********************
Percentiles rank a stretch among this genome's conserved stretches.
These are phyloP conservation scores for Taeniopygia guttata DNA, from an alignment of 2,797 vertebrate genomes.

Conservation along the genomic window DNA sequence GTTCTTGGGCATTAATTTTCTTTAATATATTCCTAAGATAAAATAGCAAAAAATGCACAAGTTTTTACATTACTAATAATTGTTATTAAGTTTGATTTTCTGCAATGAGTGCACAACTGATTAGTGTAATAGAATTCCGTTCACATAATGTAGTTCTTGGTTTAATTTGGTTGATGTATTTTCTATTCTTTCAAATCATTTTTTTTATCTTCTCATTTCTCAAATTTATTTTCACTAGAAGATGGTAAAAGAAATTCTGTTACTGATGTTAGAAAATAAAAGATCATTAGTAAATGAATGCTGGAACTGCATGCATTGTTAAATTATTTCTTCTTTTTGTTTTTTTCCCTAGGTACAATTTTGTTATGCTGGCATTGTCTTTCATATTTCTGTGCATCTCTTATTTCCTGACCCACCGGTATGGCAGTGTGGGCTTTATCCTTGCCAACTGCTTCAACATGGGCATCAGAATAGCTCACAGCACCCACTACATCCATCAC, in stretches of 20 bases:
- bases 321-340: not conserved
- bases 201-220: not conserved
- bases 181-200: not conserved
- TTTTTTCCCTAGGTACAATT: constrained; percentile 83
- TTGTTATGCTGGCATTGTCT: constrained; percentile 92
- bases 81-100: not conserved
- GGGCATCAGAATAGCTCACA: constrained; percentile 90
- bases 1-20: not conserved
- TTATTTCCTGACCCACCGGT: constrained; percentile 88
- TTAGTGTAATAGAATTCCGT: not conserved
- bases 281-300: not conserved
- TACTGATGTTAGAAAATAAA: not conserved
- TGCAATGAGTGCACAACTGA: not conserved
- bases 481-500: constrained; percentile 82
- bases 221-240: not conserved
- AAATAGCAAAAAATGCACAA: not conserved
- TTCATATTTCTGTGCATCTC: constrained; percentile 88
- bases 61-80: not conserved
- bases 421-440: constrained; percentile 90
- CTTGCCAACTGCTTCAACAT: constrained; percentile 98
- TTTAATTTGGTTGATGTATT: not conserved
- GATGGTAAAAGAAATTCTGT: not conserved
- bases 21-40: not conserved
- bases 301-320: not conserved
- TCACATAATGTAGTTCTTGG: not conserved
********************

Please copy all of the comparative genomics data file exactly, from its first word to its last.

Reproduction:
Percentiles rank a stretch among this genome's conserved stretches.
These are phyloP conservation scores for Taeniopygia guttata DNA, from an alignment of 2,797 vertebrate genomes.

Conservation along the genomic window DNA sequence GTTCTTGGGCATTAATTTTCTTTAATATATTCCTAAGATAAAATAGCAAAAAATGCACAAGTTTTTACATTACTAATAATTGTTATTAAGTTTGATTTTCTGCAATGAGTGCACAACTGATTAGTGTAATAGAATTCCGTTCACATAATGTAGTTCTTGGTTTAATTTGGTTGATGTATTTTCTATTCTTTCAAATCATTTTTTTTATCTTCTCATTTCTCAAATTTATTTTCACTAGAAGATGGTAAAAGAAATTCTGTTACTGATGTTAGAAAATAAAAGATCATTAGTAAATGAATGCTGGAACTGCATGCATTGTTAAATTATTTCTTCTTTTTGTTTTTTTCCCTAGGTACAATTTTGTTATGCTGGCATTGTCTTTCATATTTCTGTGCATCTCTTATTTCCTGACCCACCGGTATGGCAGTGTGGGCTTTATCCTTGCCAACTGCTTCAACATGGGCATCAGAATAGCTCACAGCACCCACTACATCCATCAC, in stretches of 20 bases:
- bases 321-340: not conserved
- bases 201-220: not conserved
- bases 181-200: not conserved
- TTTTTTCCCTAGGTACAATT: constrained; percentile 83
- TTGTTATGCTGGCATTGTCT: constrained; percentile 92
- bases 81-100: not conserved
- GGGCATCAGAATAGCTCACA: constrained; percentile 90
- bases 1-20: not conserved
- TTATTTCCTGACCCACCGGT: constrained; percentile 88
- TTAGTGTAATAGAATTCCGT: not conserved
- bases 281-300: not conserved
- TACTGATGTTAGAAAATAAA: not conserved
- TGCAATGAGTGCACAACTGA: not conserved
- bases 481-500: constrained; percentile 82
- bases 221-240: not conserved
- AAATAGCAAAAAATGCACAA: not conserved
- TTCATATTTCTGTGCATCTC: constrained; percentile 88
- bases 61-80: not conserved
- bases 421-440: constrained; percentile 90
- CTTGCCAACTGCTTCAACAT: constrained; percentile 98
- TTTAATTTGGTTGATGTATT: not conserved
- GATGGTAAAAGAAATTCTGT: not conserved
- bases 21-40: not conserved
- bases 301-320: not conserved
- TCACATAATGTAGTTCTTGG: not conserved